I think it's worth devoting one night a week to the Potluck Initiative because it's one of my favorite social formats. If you have people over for a big party, it takes some doing, and you might not get the chance to talk to each of the guests for very long. Going out to eat is easy, but gets expensive fast, and you start to get anxious glances from the waitstaff if you linger for much more than an hour. Bars can be fun, but they're often loud and aren't cheap, either. Throwing a potluck is easy, cheap, and the dinner table naturally lends itself to leisurely conversation.
I've had five potlucks so far, and it's been a lot of fun. Each week I invite people I know from different settings -- college, grad school, work, DC Listening Lounge, etc. -- who don't know each other. This helps keep the conversation from falling into familiar ruts and gives everybody a chance to meet new people. Having everyone around a table avoids some potential pitfalls of trying to mix groups of friends.
You probably also enjoy having people over for dinner, and don't get around to doing it enough. Well, you should start a Potluck Initiative -- I'll let you set up your own franchise for a low fee. So far, I've established the following best practices for hosting a potluck:
- Invite 4 or 5 people. Three guests is the minimum, both in terms of conversation and food. Once you hit six or more guests, however, the table is likely to split into sub-conversations and there'll be more dishes than you need. Four or five guests is just right. (Also, my table doesn't seat more than 6 people.)
- Ensure people know no more than one other guest. Assuming you'd also like to mix it up in terms of groups of friends, it's okay to have two people who already know each other, but if you have more than that, it can get the conversation onto parochial topics that leave others idly pushing the food around on their plates.
- Invite people about a week ahead of time. A potluck isn't the kind of thing you plan far in advance, so a week out seems about right, and still allows enough time to find other guests if folks are busy.
- Send a confirmation email a day in advance. This ensures that everyone knows what they're bringing. But it also means that everyone has each others' email addresses, so they can send subsequent emails like "Good to meet you last night, here's that adorable slow loris video I was talking about."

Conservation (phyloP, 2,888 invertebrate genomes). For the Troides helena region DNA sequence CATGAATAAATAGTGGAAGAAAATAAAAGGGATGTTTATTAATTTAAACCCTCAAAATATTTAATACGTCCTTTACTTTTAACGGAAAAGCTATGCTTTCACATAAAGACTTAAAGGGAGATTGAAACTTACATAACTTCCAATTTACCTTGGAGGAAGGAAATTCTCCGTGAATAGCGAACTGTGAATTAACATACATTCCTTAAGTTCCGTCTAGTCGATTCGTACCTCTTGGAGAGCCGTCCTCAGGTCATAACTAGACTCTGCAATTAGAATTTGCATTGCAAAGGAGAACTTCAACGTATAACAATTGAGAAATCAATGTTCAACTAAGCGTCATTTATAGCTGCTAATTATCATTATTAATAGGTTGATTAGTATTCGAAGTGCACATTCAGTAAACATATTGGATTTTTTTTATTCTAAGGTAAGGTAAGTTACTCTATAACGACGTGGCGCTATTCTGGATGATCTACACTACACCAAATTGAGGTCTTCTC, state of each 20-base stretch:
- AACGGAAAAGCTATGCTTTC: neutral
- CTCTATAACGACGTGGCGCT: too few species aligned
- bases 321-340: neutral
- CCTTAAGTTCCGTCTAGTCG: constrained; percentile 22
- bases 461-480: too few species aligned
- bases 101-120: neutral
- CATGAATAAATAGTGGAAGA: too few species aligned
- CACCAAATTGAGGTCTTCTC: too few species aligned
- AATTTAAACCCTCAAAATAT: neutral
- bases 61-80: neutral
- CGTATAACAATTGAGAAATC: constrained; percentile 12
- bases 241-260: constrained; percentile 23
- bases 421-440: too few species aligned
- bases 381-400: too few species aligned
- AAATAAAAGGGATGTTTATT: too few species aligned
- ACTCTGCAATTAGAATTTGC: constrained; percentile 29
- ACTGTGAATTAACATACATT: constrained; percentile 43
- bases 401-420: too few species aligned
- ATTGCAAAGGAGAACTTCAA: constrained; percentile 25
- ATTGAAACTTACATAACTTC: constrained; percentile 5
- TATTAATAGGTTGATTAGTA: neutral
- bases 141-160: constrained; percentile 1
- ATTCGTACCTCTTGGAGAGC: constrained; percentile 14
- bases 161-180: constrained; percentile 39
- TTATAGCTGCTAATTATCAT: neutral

- Find easy recipes. As the host, I always make the main dish, but you don't need to make something fancy, and using recipe you're familiar with keeps it low-stress. I rely on lasagna, mac & cheese casserole, soups, and a couple other dishes.
- Assign dishes ahead of time. Don't leave the variety of food to chance, figure out who's planning to bring what, and if anyone is vegetarian/vegan/etc. I generally present the options as side dish, salad, bread, and wine. Bread and wine are good for singles and people coming straight from work, while salad and sides are better for couples. I try to figure out what I'm making ahead of time so that the guests can coordinate (e.g. find the right wine pairing for mac & cheese).
- Keep a spreadsheet. No, seriously, I actually do this. It's got a list of people I'd like to invite, as well as records of past potlucks. I can see if we had lasagna last time someone came, or calculate that the average time of adjournment has been 11:36 PM.
I'll provide updates to these best practices later, as I hone them through subsequent iterations. Meanwhile, I think we all recognize that you can't let the perfect be the enemy of the good, so let me know how your Potluck Initiative goes!
* In my head, this is a nod to the mumblecore film Funny Ha Ha. In one scene, the rudderless main character makes a to-do list that includes "Fitness Initiative!" as one of the items.